The story of St Enodoc's church is relatively well known. Located in the village of Trebetherick, a short wander inland from the sandy beach of Daymer Bay, it's an intriguing destination for visitors to Padstow and Rock. Centuries earlier the wind-blown dunes had virtually swallowed the church until its excavation and renovation in the mid 19th century. These days the site is best-known for being the final resting place of former poet laureate Sir John Betjeman, whose funeral party had to struggle across the adjoining golf course in heavy rain. Map of Porthilly

But if you head in the opposite direction - turn right when you get off the Padstow ferry and walk east along the seafront at Rock - you'll find a lesser-known church with an equally fascinating story. And a much gentler walk, too.

In many ways, St Michael's church is the older sibling of St Enodoc. Both are close to the coast, with St Michael's church sitting alongside the shore of Porthilly Cove. Both are within the parish of St Minver and were known originally as the North and South chapels of the parish. Both were restored substantially during the Victorian era. Both even have a similar font; the one in St Michael's is a copy of the font at St Enodoc's. St Michael's church, Porthilly Cove, Rock, Cornwall

St Michael's was originally built in the 12th century, possibly as a chapel for monks who lived at a nearby farm. The medieval four-holed granite cross outside may be even older; it was moved from the west side to the south side of the church in the 19th century. Today the church is generally a quiet place, hosting Sunday services and summer weddings. It's usually open to visitors from around 9am until early evening.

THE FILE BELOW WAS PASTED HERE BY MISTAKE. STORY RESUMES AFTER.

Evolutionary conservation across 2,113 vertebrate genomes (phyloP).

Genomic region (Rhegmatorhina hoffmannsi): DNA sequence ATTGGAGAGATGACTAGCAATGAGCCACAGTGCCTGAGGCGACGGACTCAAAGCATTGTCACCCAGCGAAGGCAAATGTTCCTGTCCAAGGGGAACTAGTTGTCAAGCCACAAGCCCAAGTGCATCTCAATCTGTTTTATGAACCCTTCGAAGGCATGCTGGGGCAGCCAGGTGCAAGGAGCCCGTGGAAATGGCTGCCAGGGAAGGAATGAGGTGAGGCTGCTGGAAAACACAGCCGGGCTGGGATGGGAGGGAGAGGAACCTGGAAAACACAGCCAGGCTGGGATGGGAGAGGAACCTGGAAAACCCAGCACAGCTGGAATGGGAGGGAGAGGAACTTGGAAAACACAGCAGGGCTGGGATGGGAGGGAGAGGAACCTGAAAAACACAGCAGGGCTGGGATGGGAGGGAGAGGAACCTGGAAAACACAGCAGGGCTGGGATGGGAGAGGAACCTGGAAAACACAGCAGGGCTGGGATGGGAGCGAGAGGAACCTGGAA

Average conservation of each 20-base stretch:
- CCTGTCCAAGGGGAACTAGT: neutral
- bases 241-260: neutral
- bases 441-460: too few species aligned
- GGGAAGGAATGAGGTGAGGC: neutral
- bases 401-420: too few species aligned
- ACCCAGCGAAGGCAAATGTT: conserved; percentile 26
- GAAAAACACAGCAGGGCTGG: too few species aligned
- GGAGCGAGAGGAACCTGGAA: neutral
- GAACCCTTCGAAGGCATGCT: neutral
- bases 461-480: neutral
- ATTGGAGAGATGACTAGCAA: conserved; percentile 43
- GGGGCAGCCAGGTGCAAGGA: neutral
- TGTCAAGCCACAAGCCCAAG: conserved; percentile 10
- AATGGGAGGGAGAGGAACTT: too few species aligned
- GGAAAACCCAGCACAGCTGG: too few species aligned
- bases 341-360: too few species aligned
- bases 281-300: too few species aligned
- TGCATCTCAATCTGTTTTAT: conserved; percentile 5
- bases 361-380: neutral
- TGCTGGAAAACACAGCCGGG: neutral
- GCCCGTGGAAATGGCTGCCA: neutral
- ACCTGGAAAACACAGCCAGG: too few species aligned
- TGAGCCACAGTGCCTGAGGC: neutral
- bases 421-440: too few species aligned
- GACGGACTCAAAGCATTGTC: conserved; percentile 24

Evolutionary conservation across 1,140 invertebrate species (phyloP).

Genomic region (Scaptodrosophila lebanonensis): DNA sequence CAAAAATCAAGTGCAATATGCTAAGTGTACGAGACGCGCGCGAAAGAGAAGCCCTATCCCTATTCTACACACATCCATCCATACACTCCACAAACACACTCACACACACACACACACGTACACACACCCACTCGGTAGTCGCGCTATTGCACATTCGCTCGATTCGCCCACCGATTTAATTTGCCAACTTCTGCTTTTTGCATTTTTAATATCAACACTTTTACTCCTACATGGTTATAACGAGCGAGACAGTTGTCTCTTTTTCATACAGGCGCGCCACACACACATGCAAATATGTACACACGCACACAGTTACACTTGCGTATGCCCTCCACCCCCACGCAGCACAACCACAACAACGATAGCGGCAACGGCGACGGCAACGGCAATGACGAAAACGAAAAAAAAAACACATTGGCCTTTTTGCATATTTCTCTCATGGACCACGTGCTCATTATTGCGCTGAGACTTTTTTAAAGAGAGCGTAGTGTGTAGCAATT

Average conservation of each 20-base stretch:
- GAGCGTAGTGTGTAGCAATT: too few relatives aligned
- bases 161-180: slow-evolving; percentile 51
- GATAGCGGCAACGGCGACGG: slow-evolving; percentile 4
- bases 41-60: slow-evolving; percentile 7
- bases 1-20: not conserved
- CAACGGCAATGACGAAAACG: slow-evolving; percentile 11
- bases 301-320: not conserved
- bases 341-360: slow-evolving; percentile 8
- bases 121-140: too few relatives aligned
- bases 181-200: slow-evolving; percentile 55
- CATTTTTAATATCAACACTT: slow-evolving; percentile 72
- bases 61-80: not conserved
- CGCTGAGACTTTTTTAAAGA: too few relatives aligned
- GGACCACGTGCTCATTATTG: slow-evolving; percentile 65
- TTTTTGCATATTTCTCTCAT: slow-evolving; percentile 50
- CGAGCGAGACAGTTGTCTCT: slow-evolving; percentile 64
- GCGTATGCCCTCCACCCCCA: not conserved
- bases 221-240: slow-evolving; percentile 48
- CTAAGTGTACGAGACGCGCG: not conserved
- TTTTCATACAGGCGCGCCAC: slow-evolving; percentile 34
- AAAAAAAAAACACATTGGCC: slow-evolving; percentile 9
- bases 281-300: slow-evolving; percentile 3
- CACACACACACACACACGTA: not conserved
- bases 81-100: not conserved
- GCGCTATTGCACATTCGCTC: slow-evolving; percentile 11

St Michael's church, Porthilly, Rock PL27 6JX

Tuesday 24 July 2018

July 2018 'gadget guru' tech for TRE Talk Radio Europe

Here's a reminder of the technology I talked about in my July 2018 TRE Talk Radio Europe 'gadget guru' chat:

BlackBerry KEY2

A long, long time ago in the world of mobile phones – about ten years, I suppose – if you needed a phone for work, there was really only one brand to consider: BlackBerry. Not least because BlackBerry phones had a physical keyboard for writing your email messages.

BlackBerry is still around – and last month it launched the KEY2 smartphone, which it’s calling ‘the most advanced BlackBerry smartphone yet’. Actually, to be totally correct, it’s TCL Communication that’s making the phone: they’ve licensed the BlackBerry brand.

What do you get? Well, you still have a physical keyboard, now combined with a 4.5-inch touchscreen as well. In fact, this keyboard is improved even from the previous model; the keys are 20% higher is should make them more comfortable and more accurate to use. And when you don’t need a keyboard, it can function as a trackpad for scrolling though web pages.

Pricing is around €649 (£579) without a contract. If you want a smartphone for business – especially if your business involves writing a lot – it’s certainly worth looking at. If you want a phone for watching videos and taking photos, there’s plenty of competition.

Square Off

This looks like a conventional chess board with wooden pieces, although it’s a bit thicker than usual and you’ll spot a charging socket and an on/off switch if you look closely. You set it up as normal - the pieces are magnetic - and then get ready to play. Each square is an inch-and-a-half across, to give you some idea of scale.